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FW: RE: [css3-page] LCWD issue 21 -- [21] Section 3.3.2

From: Ernest Cline <ernestcline@mindspring.com>
Date: Thu, 8 Jan 2004 01:21:42 -0500
Message-ID: <410-2200414862142656@mindspring.com>
To: "W3C CSS List" <www-style@w3.org>

Sorry about that. I guess I hit Reply instead of Reply All on this one.

> [Original Message]
> From: Ernest Cline <ernestcline@mindspring.com>
> To: BIGELOW,JIM (HP-Boise,ex1) <jim.bigelow@hp.com>
> Date: 1/7/2004 11:21:43 PM
> Subject: RE: [css3-page] LCWD issue 21 --  [21] Section 3.3.2
>
>
>
>
> > [Original Message]
> > From: BIGELOW,JIM (HP-Boise,ex1) <jim.bigelow@hp.com>
> > To: <www-style@w3.org>; <ernestcline@mindspring.com>
> > Date: 1/7/2004 8:19:51 PM
> > Subject: [css3-page] LCWD issue 21 --  [21] Section 3.3.2
> >
> > Ernest,
> >
> > The list of media names is very large and unbounded. See The Printer
Working
> > Group
> > Standard for Media Standardized Names [1].  However, specifying the
media
> > names letter and A4:
> > 1. addresses a very large number of uses,
> > 2. is notationally convenient (more so than 8.5 11in, etc.), and 
> > 3. is not prone to math round-off or representational errors may not
match
> > the specification by numbers to their internal representation of media
> > sizes.  For example, its more accurate and less ambiguous to say A4 than
> > 210m 297mm which when converted to printer dots (at 600dpi, 1200dpi,
etc)
> > may not match the internal representation.
> >
> > I attempted a compromise by using the two most often used names/sizes
rather
> > than all media names.
> >
> > Comments?
> >
> > Jim
> >
> > [1] ftp://ftp.pwg.org/pub/pwg/standards/pwg5101.1.pdf
>
> The worry about size and bounds could also be said to apply to 
> MIME types and languages.  In this case, since there already exists
> an organization which is defining labels for paper sizes and allows
> free access to those labels, why not just go ahead and use them?
>
> If you are worried about overexactness or name length, that standard
> allows the size information to be dropped and to use only the class-name
> and the size-name.  (Given the possibility of confusion between the ISO B#
> sizes and the JIS B# sizes, I would not recommend the allowed usage
> of just size name.) So, we could have iso_b4 or na_letter or even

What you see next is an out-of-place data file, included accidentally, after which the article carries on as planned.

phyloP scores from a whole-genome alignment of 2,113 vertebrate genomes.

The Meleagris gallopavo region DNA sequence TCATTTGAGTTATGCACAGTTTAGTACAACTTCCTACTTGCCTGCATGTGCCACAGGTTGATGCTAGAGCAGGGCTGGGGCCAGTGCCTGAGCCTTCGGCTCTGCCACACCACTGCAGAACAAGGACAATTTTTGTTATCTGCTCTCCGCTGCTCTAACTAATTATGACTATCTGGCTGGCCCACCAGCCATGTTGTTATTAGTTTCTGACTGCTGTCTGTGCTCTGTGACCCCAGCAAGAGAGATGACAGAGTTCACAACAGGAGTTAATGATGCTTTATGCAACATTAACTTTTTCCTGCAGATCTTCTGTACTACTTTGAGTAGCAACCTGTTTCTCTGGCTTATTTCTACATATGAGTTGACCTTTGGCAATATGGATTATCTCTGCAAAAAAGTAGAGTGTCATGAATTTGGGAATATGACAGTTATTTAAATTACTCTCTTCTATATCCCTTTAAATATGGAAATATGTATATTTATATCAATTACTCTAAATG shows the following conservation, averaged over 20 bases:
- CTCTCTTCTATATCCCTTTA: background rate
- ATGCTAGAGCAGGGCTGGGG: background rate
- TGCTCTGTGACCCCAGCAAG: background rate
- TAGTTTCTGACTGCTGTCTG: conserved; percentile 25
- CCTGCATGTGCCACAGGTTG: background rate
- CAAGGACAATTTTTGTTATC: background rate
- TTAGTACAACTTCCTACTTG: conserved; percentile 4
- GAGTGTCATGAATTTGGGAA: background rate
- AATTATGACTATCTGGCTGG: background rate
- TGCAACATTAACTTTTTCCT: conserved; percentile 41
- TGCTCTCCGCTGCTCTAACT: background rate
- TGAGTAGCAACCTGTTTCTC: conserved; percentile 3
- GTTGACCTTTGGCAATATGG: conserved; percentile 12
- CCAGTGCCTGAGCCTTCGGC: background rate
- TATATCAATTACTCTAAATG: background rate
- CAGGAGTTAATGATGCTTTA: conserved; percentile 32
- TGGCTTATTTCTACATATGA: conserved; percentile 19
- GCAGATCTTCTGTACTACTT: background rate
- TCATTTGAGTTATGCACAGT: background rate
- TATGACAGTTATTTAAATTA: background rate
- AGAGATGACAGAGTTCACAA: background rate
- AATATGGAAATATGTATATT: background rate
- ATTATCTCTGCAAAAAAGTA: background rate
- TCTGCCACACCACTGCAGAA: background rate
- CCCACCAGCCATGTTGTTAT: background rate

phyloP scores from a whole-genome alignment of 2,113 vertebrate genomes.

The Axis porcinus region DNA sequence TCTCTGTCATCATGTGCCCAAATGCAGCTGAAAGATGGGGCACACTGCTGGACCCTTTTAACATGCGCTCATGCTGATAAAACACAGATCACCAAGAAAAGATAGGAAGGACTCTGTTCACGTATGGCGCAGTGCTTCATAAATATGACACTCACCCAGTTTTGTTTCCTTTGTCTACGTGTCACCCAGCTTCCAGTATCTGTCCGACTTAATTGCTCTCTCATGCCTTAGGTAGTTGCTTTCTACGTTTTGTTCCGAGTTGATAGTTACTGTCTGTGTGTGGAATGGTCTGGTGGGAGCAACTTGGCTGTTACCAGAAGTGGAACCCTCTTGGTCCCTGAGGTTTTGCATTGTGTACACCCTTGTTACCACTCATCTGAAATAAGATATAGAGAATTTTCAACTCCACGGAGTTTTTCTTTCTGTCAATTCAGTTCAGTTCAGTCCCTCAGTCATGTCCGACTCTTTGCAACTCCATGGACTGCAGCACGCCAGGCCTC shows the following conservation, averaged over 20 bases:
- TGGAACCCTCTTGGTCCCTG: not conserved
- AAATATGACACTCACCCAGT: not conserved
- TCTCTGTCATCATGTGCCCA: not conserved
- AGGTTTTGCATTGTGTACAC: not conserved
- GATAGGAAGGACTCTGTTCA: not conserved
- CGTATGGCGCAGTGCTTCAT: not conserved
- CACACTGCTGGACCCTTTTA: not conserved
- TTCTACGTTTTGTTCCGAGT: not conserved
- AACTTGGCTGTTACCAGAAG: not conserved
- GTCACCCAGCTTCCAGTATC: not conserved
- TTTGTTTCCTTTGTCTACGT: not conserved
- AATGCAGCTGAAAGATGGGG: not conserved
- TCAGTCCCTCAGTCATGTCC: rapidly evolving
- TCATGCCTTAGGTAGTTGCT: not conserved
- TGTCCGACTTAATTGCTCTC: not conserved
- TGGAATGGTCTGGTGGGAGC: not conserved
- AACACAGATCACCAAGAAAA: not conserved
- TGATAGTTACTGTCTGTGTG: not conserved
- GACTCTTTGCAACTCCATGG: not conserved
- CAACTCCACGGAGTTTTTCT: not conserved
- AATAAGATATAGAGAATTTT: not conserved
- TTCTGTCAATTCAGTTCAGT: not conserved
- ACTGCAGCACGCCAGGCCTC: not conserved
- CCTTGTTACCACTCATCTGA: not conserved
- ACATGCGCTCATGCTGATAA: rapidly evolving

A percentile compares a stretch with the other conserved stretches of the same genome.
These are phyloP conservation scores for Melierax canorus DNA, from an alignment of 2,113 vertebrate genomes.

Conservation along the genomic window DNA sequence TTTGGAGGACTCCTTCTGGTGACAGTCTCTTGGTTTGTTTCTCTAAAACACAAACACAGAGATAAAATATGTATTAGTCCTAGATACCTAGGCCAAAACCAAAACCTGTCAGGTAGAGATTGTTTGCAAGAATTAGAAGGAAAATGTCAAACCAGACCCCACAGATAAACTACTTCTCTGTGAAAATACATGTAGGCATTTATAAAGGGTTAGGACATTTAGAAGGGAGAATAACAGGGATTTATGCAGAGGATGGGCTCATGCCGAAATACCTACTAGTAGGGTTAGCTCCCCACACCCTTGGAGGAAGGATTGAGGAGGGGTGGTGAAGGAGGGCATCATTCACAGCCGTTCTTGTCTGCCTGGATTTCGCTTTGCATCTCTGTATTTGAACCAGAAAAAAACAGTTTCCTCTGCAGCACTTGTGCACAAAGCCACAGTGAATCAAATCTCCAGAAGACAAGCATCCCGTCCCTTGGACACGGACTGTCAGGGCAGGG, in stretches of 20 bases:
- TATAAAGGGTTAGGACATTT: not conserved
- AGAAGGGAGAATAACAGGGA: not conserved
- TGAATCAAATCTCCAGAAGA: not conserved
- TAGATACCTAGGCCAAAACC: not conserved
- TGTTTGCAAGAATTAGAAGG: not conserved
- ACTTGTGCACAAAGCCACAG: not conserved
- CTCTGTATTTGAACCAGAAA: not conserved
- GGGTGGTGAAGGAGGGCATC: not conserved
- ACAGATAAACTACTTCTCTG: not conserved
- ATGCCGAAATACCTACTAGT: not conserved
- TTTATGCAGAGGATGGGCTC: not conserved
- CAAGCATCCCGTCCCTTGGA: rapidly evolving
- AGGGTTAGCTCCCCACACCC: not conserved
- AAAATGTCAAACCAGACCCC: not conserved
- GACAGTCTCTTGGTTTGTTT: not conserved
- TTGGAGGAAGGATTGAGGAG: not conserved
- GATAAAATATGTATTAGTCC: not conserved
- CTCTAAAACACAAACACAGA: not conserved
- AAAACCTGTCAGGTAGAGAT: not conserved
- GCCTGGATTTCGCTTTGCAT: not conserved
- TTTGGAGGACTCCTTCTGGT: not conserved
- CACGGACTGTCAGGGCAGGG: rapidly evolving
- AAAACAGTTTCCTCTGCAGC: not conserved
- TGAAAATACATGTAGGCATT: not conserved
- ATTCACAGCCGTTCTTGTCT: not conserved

> om_juuro-ku-kai and let the UA decide which sizes it can or will support.
>
>  Add in support for the self-describing names and then by using names
> such as custom_pre-shredded_1x297mm the standard could support 
> custom page sizes without having to use a <length> unit that is different
> from any other usage of <length> in the standard. Having  exceptions to
> standard values is not a good idea.  Handling custom sizes this way
> allows the standard to avoid the use of  em and ex and how often will
> someone really want to specify a paper size in px or pt?
>
> For a non-technical user, they would be able to specify just "na_letter"
> or "na_legal" or "iso_a4" for the common sizes, while technical users
> would probably use the full descriptive names for the uncommonly used
> paper sizes assuming that they bother to write specific rules for them,
> while increasing the chance that the UA would be able to understand
> what they mean.  It might be worth including required support for certain
> common sizes such as "na_letter", "na_legal", "na_tabloid", "iso_a4", etc.
> But I don't think it is essential.  If a UA supports printing to a common
> paper size it will almost certainly be able to understand the short form
> of the name, while a user who wishes to use an unusual paper size will
> almost certainly be aware that it would be a good idea to include the
> official dimensions.
Received on Thursday, 8 January 2004 01:25:38 GMT

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